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The Ad Game

The Ad Game

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Published by Joshua D Dinman
The Ad Game is a tragicomedy about sex, advertising and the darkness of the human heart- a sort of a retelling of Heart of Darkness set in late 20th century. In The Ad Game urban America, rather than the Belgian Congo, serves as the story’s backdrop, and sex, instead of ivory, is the currency of trade. The point of view character is Max Kahn, a young advertising agency executive assigned to the SteelCo account, a multinational industrial concern. When SteelCo unexpectedly fires the agency, Max is tapped to work on the Muffler King account, a chain of auto repair shops run by its founder, Big Jim King. Max soon discovers that performing “account service” for Muffler King involves more than the usual client wining and dining. Big Jim’s drive for financial success is exceeded only by his appetite for sexual excesses. Max learns that the agency is pimping its young employees to Big Jim and Kitty Palmer, his lover and Muffler King’s marketing manager. Max manages to stay on the periphery of the sexual shenanigans, but his intern, Pete “Petey” Colvecchio becomes dangerously involved in Jim and Kitty’s sexual underworld. In his efforts save Petey, Max gets no help from the firm’s principal partners, because thwarting Big Jim and Kitty would mean losing the account and its multi-million dollar billings. Petey, duped into believing that Kitty loves him, involves himself in increasingly deviant sexual activities. When he realizes that he’s being used, Petey takes matters in to his own hands with tragic consequences. Much like Marlow in Heart of Darkness, Max is a witness to the action, unable to change the course of the tragedy that unfolds around him. The story is a dark tragicomedy of unrestrained appetites, unscrupulous business ethics and man’s propensity for cruelty to his fellow man.
The Ad Game is a tragicomedy about sex, advertising and the darkness of the human heart- a sort of a retelling of Heart of Darkness set in late 20th century. In The Ad Game urban America, rather than the Belgian Congo, serves as the story’s backdrop, and sex, instead of ivory, is the currency of trade. The point of view character is Max Kahn, a young advertising agency executive assigned to the SteelCo account, a multinational industrial concern. When SteelCo unexpectedly fires the agency, Max is tapped to work on the Muffler King account, a chain of auto repair shops run by its founder, Big Jim King. Max soon discovers that performing “account service” for Muffler King involves more than the usual client wining and dining. Big Jim’s drive for financial success is exceeded only by his appetite for sexual excesses. Max learns that the agency is pimping its young employees to Big Jim and Kitty Palmer, his lover and Muffler King’s marketing manager. Max manages to stay on the periphery of the sexual shenanigans, but his intern, Pete “Petey” Colvecchio becomes dangerously involved in Jim and Kitty’s sexual underworld. In his efforts save Petey, Max gets no help from the firm’s principal partners, because thwarting Big Jim and Kitty would mean losing the account and its multi-million dollar billings. Petey, duped into believing that Kitty loves him, involves himself in increasingly deviant sexual activities. When he realizes that he’s being used, Petey takes matters in to his own hands with tragic consequences. Much like Marlow in Heart of Darkness, Max is a witness to the action, unable to change the course of the tragedy that unfolds around him. The story is a dark tragicomedy of unrestrained appetites, unscrupulous business ethics and man’s propensity for cruelty to his fellow man.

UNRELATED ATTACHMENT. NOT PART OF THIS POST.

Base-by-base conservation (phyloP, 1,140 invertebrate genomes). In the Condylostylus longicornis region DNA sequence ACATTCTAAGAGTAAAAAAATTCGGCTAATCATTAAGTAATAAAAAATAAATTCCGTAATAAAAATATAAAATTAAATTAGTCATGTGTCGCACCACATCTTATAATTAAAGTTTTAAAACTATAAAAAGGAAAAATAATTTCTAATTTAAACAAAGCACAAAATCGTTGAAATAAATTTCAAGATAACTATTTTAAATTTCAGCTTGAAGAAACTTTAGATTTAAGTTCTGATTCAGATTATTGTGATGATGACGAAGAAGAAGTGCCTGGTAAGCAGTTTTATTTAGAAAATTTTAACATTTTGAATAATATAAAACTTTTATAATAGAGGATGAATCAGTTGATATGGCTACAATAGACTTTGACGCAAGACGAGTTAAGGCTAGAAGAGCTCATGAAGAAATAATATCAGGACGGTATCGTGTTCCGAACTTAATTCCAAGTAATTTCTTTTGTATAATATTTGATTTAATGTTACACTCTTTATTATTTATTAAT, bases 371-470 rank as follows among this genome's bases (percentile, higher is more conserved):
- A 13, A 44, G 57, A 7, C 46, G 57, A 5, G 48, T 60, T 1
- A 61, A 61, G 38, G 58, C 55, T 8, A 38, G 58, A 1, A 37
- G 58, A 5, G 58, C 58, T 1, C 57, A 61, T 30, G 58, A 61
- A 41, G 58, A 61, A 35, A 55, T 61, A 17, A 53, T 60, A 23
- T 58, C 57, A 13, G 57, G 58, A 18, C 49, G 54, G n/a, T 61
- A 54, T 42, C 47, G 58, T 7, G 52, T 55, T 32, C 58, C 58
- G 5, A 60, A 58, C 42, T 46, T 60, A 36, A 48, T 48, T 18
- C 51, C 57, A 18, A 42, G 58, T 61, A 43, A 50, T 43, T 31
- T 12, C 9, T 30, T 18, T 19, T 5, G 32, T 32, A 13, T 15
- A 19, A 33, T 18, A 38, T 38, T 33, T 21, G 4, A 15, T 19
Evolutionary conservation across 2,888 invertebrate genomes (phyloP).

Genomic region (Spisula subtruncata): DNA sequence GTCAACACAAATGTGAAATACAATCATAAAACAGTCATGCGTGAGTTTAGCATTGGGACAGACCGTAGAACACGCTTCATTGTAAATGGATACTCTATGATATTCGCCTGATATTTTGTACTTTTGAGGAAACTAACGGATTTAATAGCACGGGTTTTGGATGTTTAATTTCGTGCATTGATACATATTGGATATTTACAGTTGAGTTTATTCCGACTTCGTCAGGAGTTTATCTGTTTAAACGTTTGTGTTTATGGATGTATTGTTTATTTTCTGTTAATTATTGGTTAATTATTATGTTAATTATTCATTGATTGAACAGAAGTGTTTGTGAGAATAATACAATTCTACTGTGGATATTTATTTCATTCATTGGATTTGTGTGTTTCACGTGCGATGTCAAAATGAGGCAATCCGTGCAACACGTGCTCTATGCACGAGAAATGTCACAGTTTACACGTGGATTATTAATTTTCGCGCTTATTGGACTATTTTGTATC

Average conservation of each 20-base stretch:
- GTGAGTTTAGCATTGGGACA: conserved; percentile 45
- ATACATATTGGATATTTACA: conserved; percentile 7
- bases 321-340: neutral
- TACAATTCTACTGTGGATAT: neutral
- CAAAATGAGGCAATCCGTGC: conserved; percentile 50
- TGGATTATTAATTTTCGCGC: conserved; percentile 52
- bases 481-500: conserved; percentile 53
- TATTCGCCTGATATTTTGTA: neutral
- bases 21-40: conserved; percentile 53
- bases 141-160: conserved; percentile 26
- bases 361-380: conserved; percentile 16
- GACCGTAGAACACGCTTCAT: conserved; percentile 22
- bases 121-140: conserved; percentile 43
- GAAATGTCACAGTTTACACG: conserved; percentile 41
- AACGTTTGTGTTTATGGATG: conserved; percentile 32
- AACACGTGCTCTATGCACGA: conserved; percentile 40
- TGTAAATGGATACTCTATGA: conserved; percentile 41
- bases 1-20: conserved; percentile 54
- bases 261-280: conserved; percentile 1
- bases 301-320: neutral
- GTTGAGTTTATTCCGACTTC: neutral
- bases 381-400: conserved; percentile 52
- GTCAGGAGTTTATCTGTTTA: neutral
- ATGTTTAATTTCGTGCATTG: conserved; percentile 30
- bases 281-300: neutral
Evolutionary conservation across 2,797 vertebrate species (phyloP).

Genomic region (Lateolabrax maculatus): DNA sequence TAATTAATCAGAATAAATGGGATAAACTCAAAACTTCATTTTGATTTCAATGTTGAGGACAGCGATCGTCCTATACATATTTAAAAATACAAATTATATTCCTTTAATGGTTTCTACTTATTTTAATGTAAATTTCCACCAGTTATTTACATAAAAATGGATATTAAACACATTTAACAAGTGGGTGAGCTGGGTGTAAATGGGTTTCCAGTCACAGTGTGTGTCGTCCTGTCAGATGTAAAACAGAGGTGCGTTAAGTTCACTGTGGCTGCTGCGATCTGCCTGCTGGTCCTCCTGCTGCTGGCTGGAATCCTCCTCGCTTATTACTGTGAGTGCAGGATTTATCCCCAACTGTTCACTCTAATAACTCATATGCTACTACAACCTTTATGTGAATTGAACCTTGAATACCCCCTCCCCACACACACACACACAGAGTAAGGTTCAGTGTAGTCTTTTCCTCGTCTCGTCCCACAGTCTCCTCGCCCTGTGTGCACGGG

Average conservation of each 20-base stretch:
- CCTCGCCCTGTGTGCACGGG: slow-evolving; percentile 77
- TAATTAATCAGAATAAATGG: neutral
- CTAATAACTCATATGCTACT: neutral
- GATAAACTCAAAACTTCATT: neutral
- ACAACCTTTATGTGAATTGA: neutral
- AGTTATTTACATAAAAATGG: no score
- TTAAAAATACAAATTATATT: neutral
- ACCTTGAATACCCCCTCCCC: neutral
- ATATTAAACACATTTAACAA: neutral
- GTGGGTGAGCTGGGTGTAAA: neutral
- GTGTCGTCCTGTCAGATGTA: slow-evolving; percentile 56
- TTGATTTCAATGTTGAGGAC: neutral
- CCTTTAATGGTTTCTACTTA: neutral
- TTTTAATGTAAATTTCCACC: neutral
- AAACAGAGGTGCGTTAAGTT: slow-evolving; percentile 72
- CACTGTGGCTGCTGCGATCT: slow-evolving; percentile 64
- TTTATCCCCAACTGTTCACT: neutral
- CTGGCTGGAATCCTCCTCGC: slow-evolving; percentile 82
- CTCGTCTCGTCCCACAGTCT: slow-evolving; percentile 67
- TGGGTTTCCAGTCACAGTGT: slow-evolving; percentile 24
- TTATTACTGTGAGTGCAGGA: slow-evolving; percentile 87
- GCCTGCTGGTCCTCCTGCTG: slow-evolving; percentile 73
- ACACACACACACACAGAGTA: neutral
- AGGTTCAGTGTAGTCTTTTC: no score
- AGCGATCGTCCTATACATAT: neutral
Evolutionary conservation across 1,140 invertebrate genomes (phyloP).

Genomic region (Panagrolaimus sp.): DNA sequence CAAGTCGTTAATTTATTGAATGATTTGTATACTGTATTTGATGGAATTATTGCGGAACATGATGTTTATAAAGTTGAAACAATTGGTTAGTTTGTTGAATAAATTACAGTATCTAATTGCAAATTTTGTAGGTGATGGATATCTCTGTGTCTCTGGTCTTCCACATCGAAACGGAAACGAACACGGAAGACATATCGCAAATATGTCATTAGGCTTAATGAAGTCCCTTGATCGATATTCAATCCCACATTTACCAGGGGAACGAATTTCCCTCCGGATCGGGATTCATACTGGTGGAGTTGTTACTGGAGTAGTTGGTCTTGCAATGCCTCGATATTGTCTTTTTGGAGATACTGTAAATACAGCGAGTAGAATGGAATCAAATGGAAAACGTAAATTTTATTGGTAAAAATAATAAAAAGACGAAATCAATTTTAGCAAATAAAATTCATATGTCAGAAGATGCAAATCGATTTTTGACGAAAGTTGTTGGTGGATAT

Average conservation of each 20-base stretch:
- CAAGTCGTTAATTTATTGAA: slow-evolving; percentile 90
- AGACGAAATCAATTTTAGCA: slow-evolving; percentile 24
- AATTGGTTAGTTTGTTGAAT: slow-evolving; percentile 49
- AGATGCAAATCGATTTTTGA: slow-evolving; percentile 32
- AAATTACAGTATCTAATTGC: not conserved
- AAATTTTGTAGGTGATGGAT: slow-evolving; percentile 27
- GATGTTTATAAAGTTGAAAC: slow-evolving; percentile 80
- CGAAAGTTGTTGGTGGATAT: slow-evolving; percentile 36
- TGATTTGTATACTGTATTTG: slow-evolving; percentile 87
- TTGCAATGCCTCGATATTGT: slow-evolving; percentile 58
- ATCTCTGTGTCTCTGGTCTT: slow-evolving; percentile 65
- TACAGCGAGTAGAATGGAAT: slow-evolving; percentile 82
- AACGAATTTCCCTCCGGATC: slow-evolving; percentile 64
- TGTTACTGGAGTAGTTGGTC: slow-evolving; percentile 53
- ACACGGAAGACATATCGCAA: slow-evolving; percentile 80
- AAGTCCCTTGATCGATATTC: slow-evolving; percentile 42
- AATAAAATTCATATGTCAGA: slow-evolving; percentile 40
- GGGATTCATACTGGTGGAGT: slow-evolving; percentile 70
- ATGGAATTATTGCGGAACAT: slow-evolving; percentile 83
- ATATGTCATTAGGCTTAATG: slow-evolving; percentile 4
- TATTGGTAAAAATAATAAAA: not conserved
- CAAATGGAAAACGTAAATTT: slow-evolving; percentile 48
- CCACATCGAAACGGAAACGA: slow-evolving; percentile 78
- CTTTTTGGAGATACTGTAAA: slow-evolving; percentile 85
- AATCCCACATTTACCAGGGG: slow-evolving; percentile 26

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Published by: Joshua D Dinman on Aug 19, 2009
Copyright:Attribution Non-commercial

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10/01/2012

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The Ad Game
A NOVEL
JOSHUA D. DINMAN
 
 
The Ad Game
©2008 Joshua D. Dinman
 
Chapter 19:01 a.m., Monday morning. Sienna is telling a joke, spitting out lines atbreakneck speed. Five or six people stand around her cubicle, their lips curledinto knowing smiles, like this is going to be one funny fucking joke."A skinny little white guy walks into a prison cell on his first day in thepen. His cellmate is an enormous brother, sitting on the bunk staring at him likehe’s gonna eat him for dinner. The little guy just stands there frozen in fear. Thebrother doesn’t say a word. It’s silent for a long time. The little guy’s practicallypissing his pants. Finally he can’t bear the silence any longer, so he clears histhroat and says `I'm…I’m in for embezzlement. What are you in for?’”“'Murder, first degree,' his cellmate replies.”Knowing smiles all around. The fluorescent light is so white it’s almostblinding, pulsing down on the crowd that surrounds Sienna’s cubicle. It’s amixed crowd split almost down the middle between young hipsters dressed inblack, and throwbacks—women with big hair and pastel polyester, and guys in illfitting suits in slate blue or gray. Sienna, sports an impossibly short Stuart tartanplaid miniskirt, black tights and a fitted blouse, looking like a catholic schoolgirlpushing the limits of the dress code.
Dinman The Ad Game1

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